The hosannas for Donald Graham got a bit out of hand in the wake of his sale of the Washington Post to Jeff Bezos.
I’m thinking specifically of this open letter in the Post itself, from the guy who wrote Graham’s advance obit.
I can’t take it anymore. All of this high-minded windiness on the Post, the Grahams, journalism, democracy, etc.
I took a screenshot of the Post home page the day of the big story itself [see below].
Note the big ad in the upper right of the home page.
The CPM [price per thousand views] on that was, what, 5 cents?…
What we have here is not a story of the decline of newspapers in America blah blah blah. What we have here is a story of basic business incompetence.
Actually it’s a lot of the former and a good amount of the latter, but point taken.
Blodget has a more moderate take:
(The Grahams) bought an education company that quickly became larger and more profitable than their newspaper. That education company, and some other assets (TV), will remain in the family portfolio now that the Washington Post has been jettisoned.
Interestingly, what the Grahams did not do was invest the quite-considerable profits from their other businesses in the future of the Post—a fact that should probably be noted in some of the Graham hagiographies. Instead, they dumped the paper the moment it stopped making them money.
It’s easy to “steward” a business when it’s also making you rich. It’s more difficult when the going gets tough.
True, but it’s worth noting that the Grahams, as well as the Sulzbergers and Bancrofts, never pulled as much money out of their newspapers as they could have back in the good old days. Back in 2006, for instance, the Post newspaper division’s operating margin was just 6.5 percent. That’s one of the primary reasons the Washington Post, New York Times, and Wall Street Journal will survive and possibly even flourish fifty years from now when Gannett’s newspapers, say, are long forgotten. They weren’t run primarily as cash cows for short-sighted owners, though the Bancrofts’ dividends seriously weakened the Journal and Dow Jones.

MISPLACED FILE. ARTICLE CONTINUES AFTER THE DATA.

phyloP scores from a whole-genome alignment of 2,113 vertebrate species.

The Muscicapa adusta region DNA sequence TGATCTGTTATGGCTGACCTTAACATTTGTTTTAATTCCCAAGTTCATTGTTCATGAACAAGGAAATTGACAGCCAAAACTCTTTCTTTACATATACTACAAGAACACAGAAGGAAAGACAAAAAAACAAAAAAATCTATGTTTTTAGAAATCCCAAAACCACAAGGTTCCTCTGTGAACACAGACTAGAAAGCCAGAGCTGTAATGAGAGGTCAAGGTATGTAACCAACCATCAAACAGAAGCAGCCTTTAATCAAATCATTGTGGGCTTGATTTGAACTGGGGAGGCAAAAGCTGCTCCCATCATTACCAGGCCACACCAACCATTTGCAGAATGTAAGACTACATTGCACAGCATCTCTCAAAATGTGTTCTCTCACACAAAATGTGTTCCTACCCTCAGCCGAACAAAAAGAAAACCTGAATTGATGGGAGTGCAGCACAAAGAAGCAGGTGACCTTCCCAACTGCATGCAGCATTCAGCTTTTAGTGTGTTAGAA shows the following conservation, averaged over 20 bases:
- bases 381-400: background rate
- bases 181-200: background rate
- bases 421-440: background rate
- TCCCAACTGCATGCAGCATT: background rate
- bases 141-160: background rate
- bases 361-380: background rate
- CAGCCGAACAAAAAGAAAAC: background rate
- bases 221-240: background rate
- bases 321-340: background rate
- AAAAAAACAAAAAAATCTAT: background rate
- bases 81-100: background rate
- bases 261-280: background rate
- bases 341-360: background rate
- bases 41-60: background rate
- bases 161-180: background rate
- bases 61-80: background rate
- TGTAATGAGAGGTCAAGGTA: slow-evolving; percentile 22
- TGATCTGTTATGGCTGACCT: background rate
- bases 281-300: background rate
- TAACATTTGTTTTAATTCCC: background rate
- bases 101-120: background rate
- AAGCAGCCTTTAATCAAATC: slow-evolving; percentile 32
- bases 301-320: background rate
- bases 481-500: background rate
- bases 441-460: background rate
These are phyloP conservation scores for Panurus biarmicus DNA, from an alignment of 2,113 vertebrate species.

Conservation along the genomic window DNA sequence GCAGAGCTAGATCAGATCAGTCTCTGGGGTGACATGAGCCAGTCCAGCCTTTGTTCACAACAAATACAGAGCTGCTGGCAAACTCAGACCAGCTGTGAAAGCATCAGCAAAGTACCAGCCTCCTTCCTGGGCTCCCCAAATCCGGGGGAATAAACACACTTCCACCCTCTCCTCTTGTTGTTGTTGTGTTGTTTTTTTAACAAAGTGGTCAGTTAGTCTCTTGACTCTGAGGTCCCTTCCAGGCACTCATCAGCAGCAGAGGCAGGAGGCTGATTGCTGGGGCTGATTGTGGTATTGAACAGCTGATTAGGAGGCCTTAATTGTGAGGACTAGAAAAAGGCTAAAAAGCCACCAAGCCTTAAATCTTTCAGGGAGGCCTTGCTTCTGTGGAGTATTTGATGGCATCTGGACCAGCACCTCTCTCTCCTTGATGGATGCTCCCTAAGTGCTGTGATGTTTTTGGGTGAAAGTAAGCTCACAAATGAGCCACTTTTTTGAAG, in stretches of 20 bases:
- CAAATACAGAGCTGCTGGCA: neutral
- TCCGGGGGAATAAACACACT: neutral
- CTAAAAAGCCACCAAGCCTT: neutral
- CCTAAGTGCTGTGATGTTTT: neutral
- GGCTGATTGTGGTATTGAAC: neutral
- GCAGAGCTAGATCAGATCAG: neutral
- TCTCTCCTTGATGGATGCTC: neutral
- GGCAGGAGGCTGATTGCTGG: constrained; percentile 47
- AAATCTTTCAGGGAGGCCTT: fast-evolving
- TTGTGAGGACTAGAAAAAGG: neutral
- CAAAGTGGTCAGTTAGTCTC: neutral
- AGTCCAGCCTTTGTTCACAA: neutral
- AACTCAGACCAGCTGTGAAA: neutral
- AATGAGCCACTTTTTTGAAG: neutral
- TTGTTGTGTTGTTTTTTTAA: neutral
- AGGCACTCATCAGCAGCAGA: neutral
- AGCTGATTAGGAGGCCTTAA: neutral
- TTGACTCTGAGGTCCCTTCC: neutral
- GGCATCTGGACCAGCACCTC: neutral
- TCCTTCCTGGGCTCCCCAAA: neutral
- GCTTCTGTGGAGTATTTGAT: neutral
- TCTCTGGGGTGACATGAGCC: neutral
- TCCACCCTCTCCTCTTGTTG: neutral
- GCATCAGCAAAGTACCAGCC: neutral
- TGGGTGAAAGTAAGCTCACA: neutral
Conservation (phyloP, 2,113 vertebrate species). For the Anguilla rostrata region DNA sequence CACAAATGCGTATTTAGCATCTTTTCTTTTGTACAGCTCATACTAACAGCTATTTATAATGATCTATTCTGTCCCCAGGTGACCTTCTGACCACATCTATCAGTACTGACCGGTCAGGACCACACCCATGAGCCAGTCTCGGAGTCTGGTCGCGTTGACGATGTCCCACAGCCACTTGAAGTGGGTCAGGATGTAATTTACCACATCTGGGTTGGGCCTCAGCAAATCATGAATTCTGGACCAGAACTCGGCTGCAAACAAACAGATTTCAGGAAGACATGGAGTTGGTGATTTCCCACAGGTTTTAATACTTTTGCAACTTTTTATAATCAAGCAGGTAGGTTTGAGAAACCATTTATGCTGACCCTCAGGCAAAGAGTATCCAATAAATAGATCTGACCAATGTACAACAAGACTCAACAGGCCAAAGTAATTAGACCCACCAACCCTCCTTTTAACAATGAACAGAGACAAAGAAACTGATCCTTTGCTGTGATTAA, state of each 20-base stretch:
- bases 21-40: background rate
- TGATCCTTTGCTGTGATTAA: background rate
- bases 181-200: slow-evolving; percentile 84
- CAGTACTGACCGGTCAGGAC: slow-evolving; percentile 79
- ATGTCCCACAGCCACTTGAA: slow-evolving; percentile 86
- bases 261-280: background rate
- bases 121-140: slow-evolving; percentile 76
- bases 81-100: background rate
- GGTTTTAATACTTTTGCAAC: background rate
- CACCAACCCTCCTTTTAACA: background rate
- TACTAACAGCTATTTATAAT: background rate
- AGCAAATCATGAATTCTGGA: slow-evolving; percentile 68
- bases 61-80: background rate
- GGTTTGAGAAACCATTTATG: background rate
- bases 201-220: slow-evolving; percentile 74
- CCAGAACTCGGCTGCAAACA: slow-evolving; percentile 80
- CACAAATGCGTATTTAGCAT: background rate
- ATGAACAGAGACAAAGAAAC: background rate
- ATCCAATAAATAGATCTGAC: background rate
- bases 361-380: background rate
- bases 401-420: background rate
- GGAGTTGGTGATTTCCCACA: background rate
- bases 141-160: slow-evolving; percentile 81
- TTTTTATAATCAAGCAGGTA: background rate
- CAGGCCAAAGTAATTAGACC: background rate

While the Grahams slashed the Post’s newsroom and overall budget in response to its collapsing revenue, a less news-loving family would have cut even more. The company’s newspaper division has posted operating losses for five consecutive years as budget cuts have failed to keep up with revenue losses (to be sure, a good chunk of those roughly $460 million in operating losses came from severance costs).
But it’s true that the Post has been seriously mismanaged. Its decision to focus on DC rather than to go national now looks like a serious mistake. The Times, which the Post once rivaled in stature, and whose chairman gets far worse press than Graham, is in a far better position having gone that route.
And the company has disgorged the cash to shareholders while slashing its newsroom. The PostCo has upped its generous dividend throughout the crisis, pausing only in 2009, and has spent more than a billion dollars on share buybacks. The buybacks look much better than they did in May 2012 when I found that the company had paper losses of $87 on each bought-back share. Now they’re at paper profits of roughly $160 a share. But those gains have gone to shareholders rather than into business investments like the Post.
The paper’s anti-paywall stance kept the Post from adopting a no-brainer business policy when it was desperately needed. The Times’s instantly successful digital meter had been up for 27 months by the time the Post’s (not well implemented) paywall finally launched in June. By then the Grahams already had one foot out the door, and the NYT had built a new $150 million a year business with very high margins.
It’s unclear how much success the Post will have with its paywall, since unlike the Times, its product has been severely weakened. And Bezos may dispense with it anyway when he takes over.
The bottom line is: The Grahams deserve lots of credit for how well they treated the Post. But they deserve a fair amount of blame for what went wrong, as well.